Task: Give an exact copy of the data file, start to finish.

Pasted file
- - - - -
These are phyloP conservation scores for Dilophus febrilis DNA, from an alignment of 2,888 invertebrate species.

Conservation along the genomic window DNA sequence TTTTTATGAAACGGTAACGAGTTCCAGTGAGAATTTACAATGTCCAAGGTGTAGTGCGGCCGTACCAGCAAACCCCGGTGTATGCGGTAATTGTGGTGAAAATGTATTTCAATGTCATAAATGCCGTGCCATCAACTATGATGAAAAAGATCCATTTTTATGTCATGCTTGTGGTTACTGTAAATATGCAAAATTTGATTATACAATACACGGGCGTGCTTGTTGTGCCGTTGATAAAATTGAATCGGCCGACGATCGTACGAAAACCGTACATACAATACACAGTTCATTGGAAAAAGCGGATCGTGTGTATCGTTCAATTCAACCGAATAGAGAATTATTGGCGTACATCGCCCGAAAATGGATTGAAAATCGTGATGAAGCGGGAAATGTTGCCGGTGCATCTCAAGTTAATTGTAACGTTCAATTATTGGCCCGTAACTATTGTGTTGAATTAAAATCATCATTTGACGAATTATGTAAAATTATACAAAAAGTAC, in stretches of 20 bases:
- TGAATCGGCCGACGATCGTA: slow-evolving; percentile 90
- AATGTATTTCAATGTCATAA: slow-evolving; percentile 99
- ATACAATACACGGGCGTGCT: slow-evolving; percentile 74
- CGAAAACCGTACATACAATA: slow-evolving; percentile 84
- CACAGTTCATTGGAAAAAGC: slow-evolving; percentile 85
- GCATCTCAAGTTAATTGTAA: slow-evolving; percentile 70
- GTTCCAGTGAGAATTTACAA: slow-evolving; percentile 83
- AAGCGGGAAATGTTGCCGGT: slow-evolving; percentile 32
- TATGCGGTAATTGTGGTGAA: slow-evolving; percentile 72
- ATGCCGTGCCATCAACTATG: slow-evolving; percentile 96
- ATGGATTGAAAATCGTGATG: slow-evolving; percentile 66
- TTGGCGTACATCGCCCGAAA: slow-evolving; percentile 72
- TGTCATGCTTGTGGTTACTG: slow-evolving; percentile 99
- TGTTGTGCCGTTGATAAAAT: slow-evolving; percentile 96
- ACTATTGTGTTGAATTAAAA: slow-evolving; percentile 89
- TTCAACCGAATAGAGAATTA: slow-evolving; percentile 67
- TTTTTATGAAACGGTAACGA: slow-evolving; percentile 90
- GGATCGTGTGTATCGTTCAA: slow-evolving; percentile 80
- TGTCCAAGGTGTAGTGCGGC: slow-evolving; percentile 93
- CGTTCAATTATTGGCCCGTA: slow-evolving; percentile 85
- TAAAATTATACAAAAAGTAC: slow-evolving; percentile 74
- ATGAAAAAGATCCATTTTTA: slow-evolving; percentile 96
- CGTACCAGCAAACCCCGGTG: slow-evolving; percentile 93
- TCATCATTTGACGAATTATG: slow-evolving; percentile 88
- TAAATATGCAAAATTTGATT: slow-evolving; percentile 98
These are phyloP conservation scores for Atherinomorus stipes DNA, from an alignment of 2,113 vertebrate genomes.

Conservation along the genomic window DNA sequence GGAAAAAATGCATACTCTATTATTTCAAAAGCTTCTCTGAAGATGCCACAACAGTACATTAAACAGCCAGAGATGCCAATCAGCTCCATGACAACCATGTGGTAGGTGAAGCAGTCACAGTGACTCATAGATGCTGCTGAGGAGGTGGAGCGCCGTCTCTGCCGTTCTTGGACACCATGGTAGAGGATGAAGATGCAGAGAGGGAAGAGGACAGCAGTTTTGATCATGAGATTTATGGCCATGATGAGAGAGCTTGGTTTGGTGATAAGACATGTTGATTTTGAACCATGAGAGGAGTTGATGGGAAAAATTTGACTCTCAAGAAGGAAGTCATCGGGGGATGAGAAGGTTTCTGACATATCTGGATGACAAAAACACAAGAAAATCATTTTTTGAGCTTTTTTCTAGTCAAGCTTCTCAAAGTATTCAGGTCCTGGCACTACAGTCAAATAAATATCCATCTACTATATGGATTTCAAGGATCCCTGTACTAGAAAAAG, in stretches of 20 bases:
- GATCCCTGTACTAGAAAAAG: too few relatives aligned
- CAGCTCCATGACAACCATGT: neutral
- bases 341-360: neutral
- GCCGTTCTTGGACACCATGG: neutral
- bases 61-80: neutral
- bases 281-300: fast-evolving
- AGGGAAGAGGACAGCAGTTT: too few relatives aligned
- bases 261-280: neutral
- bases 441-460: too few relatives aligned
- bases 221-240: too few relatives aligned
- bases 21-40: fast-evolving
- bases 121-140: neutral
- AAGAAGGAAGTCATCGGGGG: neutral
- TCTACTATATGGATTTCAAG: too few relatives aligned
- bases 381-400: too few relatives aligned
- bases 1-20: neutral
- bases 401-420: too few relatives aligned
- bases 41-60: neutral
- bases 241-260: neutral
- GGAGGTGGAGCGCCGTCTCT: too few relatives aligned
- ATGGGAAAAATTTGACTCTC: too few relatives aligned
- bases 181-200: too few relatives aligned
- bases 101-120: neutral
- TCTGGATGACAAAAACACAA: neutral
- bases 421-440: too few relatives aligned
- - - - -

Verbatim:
These are phyloP conservation scores for Dilophus febrilis DNA, from an alignment of 2,888 invertebrate species.

Conservation along the genomic window DNA sequence TTTTTATGAAACGGTAACGAGTTCCAGTGAGAATTTACAATGTCCAAGGTGTAGTGCGGCCGTACCAGCAAACCCCGGTGTATGCGGTAATTGTGGTGAAAATGTATTTCAATGTCATAAATGCCGTGCCATCAACTATGATGAAAAAGATCCATTTTTATGTCATGCTTGTGGTTACTGTAAATATGCAAAATTTGATTATACAATACACGGGCGTGCTTGTTGTGCCGTTGATAAAATTGAATCGGCCGACGATCGTACGAAAACCGTACATACAATACACAGTTCATTGGAAAAAGCGGATCGTGTGTATCGTTCAATTCAACCGAATAGAGAATTATTGGCGTACATCGCCCGAAAATGGATTGAAAATCGTGATGAAGCGGGAAATGTTGCCGGTGCATCTCAAGTTAATTGTAACGTTCAATTATTGGCCCGTAACTATTGTGTTGAATTAAAATCATCATTTGACGAATTATGTAAAATTATACAAAAAGTAC, in stretches of 20 bases:
- TGAATCGGCCGACGATCGTA: slow-evolving; percentile 90
- AATGTATTTCAATGTCATAA: slow-evolving; percentile 99
- ATACAATACACGGGCGTGCT: slow-evolving; percentile 74
- CGAAAACCGTACATACAATA: slow-evolving; percentile 84
- CACAGTTCATTGGAAAAAGC: slow-evolving; percentile 85
- GCATCTCAAGTTAATTGTAA: slow-evolving; percentile 70
- GTTCCAGTGAGAATTTACAA: slow-evolving; percentile 83
- AAGCGGGAAATGTTGCCGGT: slow-evolving; percentile 32
- TATGCGGTAATTGTGGTGAA: slow-evolving; percentile 72
- ATGCCGTGCCATCAACTATG: slow-evolving; percentile 96
- ATGGATTGAAAATCGTGATG: slow-evolving; percentile 66
- TTGGCGTACATCGCCCGAAA: slow-evolving; percentile 72
- TGTCATGCTTGTGGTTACTG: slow-evolving; percentile 99
- TGTTGTGCCGTTGATAAAAT: slow-evolving; percentile 96
- ACTATTGTGTTGAATTAAAA: slow-evolving; percentile 89
- TTCAACCGAATAGAGAATTA: slow-evolving; percentile 67
- TTTTTATGAAACGGTAACGA: slow-evolving; percentile 90
- GGATCGTGTGTATCGTTCAA: slow-evolving; percentile 80
- TGTCCAAGGTGTAGTGCGGC: slow-evolving; percentile 93
- CGTTCAATTATTGGCCCGTA: slow-evolving; percentile 85
- TAAAATTATACAAAAAGTAC: slow-evolving; percentile 74
- ATGAAAAAGATCCATTTTTA: slow-evolving; percentile 96
- CGTACCAGCAAACCCCGGTG: slow-evolving; percentile 93
- TCATCATTTGACGAATTATG: slow-evolving; percentile 88
- TAAATATGCAAAATTTGATT: slow-evolving; percentile 98
These are phyloP conservation scores for Atherinomorus stipes DNA, from an alignment of 2,113 vertebrate genomes.

Conservation along the genomic window DNA sequence GGAAAAAATGCATACTCTATTATTTCAAAAGCTTCTCTGAAGATGCCACAACAGTACATTAAACAGCCAGAGATGCCAATCAGCTCCATGACAACCATGTGGTAGGTGAAGCAGTCACAGTGACTCATAGATGCTGCTGAGGAGGTGGAGCGCCGTCTCTGCCGTTCTTGGACACCATGGTAGAGGATGAAGATGCAGAGAGGGAAGAGGACAGCAGTTTTGATCATGAGATTTATGGCCATGATGAGAGAGCTTGGTTTGGTGATAAGACATGTTGATTTTGAACCATGAGAGGAGTTGATGGGAAAAATTTGACTCTCAAGAAGGAAGTCATCGGGGGATGAGAAGGTTTCTGACATATCTGGATGACAAAAACACAAGAAAATCATTTTTTGAGCTTTTTTCTAGTCAAGCTTCTCAAAGTATTCAGGTCCTGGCACTACAGTCAAATAAATATCCATCTACTATATGGATTTCAAGGATCCCTGTACTAGAAAAAG, in stretches of 20 bases:
- GATCCCTGTACTAGAAAAAG: too few relatives aligned
- CAGCTCCATGACAACCATGT: neutral
- bases 341-360: neutral
- GCCGTTCTTGGACACCATGG: neutral
- bases 61-80: neutral
- bases 281-300: fast-evolving
- AGGGAAGAGGACAGCAGTTT: too few relatives aligned
- bases 261-280: neutral
- bases 441-460: too few relatives aligned
- bases 221-240: too few relatives aligned
- bases 21-40: fast-evolving
- bases 121-140: neutral
- AAGAAGGAAGTCATCGGGGG: neutral
- TCTACTATATGGATTTCAAG: too few relatives aligned
- bases 381-400: too few relatives aligned
- bases 1-20: neutral
- bases 401-420: too few relatives aligned
- bases 41-60: neutral
- bases 241-260: neutral
- GGAGGTGGAGCGCCGTCTCT: too few relatives aligned
- ATGGGAAAAATTTGACTCTC: too few relatives aligned
- bases 181-200: too few relatives aligned
- bases 101-120: neutral
- TCTGGATGACAAAAACACAA: neutral
- bases 421-440: too few relatives aligned